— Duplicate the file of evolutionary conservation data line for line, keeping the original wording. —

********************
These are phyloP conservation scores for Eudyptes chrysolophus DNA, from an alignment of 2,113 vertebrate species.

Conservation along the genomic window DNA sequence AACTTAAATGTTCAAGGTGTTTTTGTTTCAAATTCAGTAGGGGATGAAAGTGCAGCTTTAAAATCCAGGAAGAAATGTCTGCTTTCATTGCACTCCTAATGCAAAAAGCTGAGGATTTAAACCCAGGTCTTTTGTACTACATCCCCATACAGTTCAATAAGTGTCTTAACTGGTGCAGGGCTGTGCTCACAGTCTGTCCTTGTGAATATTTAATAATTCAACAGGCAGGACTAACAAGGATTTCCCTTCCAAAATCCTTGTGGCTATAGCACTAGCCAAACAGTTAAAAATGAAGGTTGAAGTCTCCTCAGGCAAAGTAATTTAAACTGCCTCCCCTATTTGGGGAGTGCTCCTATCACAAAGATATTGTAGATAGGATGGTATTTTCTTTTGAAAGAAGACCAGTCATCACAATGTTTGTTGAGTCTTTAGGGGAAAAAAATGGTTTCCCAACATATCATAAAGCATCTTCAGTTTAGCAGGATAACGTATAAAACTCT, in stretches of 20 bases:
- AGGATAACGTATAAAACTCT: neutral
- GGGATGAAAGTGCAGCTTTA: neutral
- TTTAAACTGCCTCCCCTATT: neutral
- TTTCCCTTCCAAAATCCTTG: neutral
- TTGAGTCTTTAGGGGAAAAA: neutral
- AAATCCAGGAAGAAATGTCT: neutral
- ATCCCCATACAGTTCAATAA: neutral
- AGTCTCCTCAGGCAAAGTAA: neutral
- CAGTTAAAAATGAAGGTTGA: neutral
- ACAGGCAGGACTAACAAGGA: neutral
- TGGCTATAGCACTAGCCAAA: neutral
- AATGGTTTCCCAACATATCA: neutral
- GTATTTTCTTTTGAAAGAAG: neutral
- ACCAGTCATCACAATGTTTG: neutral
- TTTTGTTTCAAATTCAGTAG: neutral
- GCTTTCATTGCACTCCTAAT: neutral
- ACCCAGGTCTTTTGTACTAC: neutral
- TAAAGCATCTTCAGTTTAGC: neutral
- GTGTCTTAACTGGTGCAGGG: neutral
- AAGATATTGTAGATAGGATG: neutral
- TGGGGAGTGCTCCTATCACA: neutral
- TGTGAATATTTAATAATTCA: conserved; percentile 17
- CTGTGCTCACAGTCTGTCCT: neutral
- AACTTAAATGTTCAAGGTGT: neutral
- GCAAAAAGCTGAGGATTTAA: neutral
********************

These are phyloP conservation scores for Eudyptes chrysolophus DNA, from an alignment of 2,113 vertebrate species.

Conservation along the genomic window DNA sequence AACTTAAATGTTCAAGGTGTTTTTGTTTCAAATTCAGTAGGGGATGAAAGTGCAGCTTTAAAATCCAGGAAGAAATGTCTGCTTTCATTGCACTCCTAATGCAAAAAGCTGAGGATTTAAACCCAGGTCTTTTGTACTACATCCCCATACAGTTCAATAAGTGTCTTAACTGGTGCAGGGCTGTGCTCACAGTCTGTCCTTGTGAATATTTAATAATTCAACAGGCAGGACTAACAAGGATTTCCCTTCCAAAATCCTTGTGGCTATAGCACTAGCCAAACAGTTAAAAATGAAGGTTGAAGTCTCCTCAGGCAAAGTAATTTAAACTGCCTCCCCTATTTGGGGAGTGCTCCTATCACAAAGATATTGTAGATAGGATGGTATTTTCTTTTGAAAGAAGACCAGTCATCACAATGTTTGTTGAGTCTTTAGGGGAAAAAAATGGTTTCCCAACATATCATAAAGCATCTTCAGTTTAGCAGGATAACGTATAAAACTCT, in stretches of 20 bases:
- AGGATAACGTATAAAACTCT: neutral
- GGGATGAAAGTGCAGCTTTA: neutral
- TTTAAACTGCCTCCCCTATT: neutral
- TTTCCCTTCCAAAATCCTTG: neutral
- TTGAGTCTTTAGGGGAAAAA: neutral
- AAATCCAGGAAGAAATGTCT: neutral
- ATCCCCATACAGTTCAATAA: neutral
- AGTCTCCTCAGGCAAAGTAA: neutral
- CAGTTAAAAATGAAGGTTGA: neutral
- ACAGGCAGGACTAACAAGGA: neutral
- TGGCTATAGCACTAGCCAAA: neutral
- AATGGTTTCCCAACATATCA: neutral
- GTATTTTCTTTTGAAAGAAG: neutral
- ACCAGTCATCACAATGTTTG: neutral
- TTTTGTTTCAAATTCAGTAG: neutral
- GCTTTCATTGCACTCCTAAT: neutral
- ACCCAGGTCTTTTGTACTAC: neutral
- TAAAGCATCTTCAGTTTAGC: neutral
- GTGTCTTAACTGGTGCAGGG: neutral
- AAGATATTGTAGATAGGATG: neutral
- TGGGGAGTGCTCCTATCACA: neutral
- TGTGAATATTTAATAATTCA: conserved; percentile 17
- CTGTGCTCACAGTCTGTCCT: neutral
- AACTTAAATGTTCAAGGTGT: neutral
- GCAAAAAGCTGAGGATTTAA: neutral